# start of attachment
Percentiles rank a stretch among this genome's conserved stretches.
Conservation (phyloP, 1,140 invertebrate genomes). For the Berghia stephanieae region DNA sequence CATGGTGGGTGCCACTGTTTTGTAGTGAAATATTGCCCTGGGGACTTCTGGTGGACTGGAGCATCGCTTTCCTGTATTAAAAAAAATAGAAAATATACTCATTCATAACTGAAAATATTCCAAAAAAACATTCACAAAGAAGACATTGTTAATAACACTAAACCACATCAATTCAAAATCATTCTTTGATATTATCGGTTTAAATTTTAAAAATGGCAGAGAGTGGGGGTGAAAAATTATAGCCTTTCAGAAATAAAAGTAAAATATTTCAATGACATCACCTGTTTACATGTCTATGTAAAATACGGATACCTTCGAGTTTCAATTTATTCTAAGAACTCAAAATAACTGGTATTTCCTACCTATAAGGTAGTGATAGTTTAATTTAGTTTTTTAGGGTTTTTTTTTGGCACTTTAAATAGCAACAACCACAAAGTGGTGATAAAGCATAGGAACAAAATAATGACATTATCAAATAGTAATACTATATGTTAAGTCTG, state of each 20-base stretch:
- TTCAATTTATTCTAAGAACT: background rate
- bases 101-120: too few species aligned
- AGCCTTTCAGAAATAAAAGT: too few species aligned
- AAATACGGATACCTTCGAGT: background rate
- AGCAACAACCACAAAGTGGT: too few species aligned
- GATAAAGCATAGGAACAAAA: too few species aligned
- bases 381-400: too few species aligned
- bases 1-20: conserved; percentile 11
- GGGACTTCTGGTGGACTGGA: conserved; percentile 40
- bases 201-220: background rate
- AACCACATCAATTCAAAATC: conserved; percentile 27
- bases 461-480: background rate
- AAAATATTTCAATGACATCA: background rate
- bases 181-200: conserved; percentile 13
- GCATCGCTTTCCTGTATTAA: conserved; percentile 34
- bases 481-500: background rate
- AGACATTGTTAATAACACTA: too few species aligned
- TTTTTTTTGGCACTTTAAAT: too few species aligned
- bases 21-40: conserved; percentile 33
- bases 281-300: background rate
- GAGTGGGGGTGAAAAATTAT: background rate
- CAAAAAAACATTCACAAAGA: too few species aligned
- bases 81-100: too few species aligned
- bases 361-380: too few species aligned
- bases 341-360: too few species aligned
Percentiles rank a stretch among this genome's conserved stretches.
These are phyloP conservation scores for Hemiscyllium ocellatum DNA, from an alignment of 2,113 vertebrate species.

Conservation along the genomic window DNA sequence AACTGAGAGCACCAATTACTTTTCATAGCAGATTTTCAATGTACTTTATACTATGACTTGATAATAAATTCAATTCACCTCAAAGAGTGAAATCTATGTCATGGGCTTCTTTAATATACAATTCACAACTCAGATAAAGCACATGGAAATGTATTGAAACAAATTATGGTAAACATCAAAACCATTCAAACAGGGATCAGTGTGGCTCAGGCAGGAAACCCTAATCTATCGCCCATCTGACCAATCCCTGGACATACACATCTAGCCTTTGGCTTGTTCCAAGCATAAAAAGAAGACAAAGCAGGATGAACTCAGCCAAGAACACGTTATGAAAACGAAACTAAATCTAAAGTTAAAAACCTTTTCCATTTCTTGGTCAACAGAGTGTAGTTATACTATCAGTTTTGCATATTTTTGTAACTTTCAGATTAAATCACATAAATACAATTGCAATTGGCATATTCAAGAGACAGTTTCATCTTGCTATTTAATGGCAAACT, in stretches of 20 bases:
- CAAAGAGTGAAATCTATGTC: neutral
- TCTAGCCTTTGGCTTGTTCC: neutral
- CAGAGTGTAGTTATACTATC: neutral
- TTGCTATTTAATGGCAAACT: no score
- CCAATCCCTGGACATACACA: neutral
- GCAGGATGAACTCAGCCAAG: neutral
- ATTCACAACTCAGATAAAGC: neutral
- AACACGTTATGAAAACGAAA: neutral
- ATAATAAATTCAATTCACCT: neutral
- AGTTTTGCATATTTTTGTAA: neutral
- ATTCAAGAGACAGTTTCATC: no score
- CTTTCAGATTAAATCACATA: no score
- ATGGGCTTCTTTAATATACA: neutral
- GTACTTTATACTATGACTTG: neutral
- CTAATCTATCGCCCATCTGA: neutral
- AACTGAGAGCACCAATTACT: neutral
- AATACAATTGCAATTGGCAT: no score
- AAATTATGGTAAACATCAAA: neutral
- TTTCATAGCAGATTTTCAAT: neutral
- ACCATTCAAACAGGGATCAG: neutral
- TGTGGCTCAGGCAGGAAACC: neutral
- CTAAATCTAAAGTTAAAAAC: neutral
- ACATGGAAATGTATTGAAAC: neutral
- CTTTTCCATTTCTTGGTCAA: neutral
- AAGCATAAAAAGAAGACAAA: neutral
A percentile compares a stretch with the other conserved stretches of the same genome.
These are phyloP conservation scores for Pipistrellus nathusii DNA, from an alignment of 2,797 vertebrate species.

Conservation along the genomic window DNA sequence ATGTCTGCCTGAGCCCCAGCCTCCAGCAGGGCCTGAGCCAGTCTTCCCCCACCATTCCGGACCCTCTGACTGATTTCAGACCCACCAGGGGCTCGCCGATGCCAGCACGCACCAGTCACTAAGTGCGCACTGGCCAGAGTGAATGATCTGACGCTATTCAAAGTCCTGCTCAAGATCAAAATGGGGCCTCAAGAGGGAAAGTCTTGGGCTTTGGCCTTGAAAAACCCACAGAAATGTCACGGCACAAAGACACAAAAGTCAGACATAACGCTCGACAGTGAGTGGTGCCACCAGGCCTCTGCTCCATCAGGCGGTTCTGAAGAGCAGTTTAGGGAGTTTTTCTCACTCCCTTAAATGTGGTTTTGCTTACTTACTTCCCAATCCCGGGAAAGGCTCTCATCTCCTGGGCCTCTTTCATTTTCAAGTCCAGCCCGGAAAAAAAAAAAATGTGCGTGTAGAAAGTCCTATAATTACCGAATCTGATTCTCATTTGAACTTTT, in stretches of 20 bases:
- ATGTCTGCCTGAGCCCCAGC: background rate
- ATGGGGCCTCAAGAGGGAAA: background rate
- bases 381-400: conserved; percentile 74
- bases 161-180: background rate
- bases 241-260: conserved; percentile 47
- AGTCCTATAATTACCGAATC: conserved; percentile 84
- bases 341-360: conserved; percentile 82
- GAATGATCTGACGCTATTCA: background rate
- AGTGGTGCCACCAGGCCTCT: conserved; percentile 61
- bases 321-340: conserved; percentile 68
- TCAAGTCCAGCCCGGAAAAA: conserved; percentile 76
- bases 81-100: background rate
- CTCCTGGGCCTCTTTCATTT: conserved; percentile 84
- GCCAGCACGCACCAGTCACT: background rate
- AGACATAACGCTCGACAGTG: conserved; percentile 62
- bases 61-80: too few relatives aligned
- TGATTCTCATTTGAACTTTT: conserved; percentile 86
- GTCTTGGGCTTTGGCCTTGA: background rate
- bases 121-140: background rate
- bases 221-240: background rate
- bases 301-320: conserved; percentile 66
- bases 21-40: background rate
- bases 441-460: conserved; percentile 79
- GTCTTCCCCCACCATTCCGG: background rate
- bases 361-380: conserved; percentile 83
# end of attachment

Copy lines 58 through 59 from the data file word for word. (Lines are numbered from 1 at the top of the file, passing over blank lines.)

Conservation along the genomic window DNA sequence ATGTCTGCCTGAGCCCCAGCCTCCAGCAGGGCCTGAGCCAGTCTTCCCCCACCATTCCGGACCCTCTGACTGATTTCAGACCCACCAGGGGCTCGCCGATGCCAGCACGCACCAGTCACTAAGTGCGCACTGGCCAGAGTGAATGATCTGACGCTATTCAAAGTCCTGCTCAAGATCAAAATGGGGCCTCAAGAGGGAAAGTCTTGGGCTTTGGCCTTGAAAAACCCACAGAAATGTCACGGCACAAAGACACAAAAGTCAGACATAACGCTCGACAGTGAGTGGTGCCACCAGGCCTCTGCTCCATCAGGCGGTTCTGAAGAGCAGTTTAGGGAGTTTTTCTCACTCCCTTAAATGTGGTTTTGCTTACTTACTTCCCAATCCCGGGAAAGGCTCTCATCTCCTGGGCCTCTTTCATTTTCAAGTCCAGCCCGGAAAAAAAAAAAATGTGCGTGTAGAAAGTCCTATAATTACCGAATCTGATTCTCATTTGAACTTTT, in stretches of 20 bases:
- ATGTCTGCCTGAGCCCCAGC: background rate